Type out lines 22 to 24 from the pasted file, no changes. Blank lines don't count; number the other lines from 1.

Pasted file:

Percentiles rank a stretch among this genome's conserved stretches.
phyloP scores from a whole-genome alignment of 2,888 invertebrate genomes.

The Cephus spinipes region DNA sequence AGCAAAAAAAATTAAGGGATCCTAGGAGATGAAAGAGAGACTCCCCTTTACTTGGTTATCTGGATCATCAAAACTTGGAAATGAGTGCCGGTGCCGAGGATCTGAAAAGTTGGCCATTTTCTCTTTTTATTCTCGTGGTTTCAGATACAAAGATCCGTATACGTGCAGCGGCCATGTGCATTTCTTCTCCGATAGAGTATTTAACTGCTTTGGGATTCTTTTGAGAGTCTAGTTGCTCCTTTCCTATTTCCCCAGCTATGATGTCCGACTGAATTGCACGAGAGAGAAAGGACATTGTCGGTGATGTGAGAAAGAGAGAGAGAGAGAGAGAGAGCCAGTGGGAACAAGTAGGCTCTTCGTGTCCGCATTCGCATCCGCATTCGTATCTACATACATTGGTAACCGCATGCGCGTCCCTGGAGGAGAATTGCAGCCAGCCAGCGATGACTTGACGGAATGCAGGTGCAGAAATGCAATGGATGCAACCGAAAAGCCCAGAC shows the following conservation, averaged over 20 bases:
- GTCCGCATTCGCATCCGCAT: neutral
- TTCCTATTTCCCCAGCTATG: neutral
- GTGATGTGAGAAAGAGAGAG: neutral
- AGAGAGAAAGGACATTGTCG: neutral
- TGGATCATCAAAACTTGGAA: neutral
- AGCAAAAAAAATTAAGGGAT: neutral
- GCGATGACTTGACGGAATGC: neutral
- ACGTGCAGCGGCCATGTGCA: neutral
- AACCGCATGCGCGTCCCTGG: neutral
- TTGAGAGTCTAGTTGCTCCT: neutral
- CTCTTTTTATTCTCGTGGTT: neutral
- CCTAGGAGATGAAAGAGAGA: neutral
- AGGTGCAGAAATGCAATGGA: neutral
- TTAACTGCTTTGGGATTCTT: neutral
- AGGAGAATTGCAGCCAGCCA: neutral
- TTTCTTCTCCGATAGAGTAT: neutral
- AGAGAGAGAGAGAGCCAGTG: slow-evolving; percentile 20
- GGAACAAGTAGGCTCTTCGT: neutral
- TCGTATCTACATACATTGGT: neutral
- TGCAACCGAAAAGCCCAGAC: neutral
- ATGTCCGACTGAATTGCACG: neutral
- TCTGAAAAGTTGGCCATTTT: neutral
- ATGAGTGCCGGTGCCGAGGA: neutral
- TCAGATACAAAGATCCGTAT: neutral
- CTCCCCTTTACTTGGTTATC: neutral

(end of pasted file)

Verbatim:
- TCGTATCTACATACATTGGT: neutral
- TGCAACCGAAAAGCCCAGAC: neutral
- ATGTCCGACTGAATTGCACG: neutral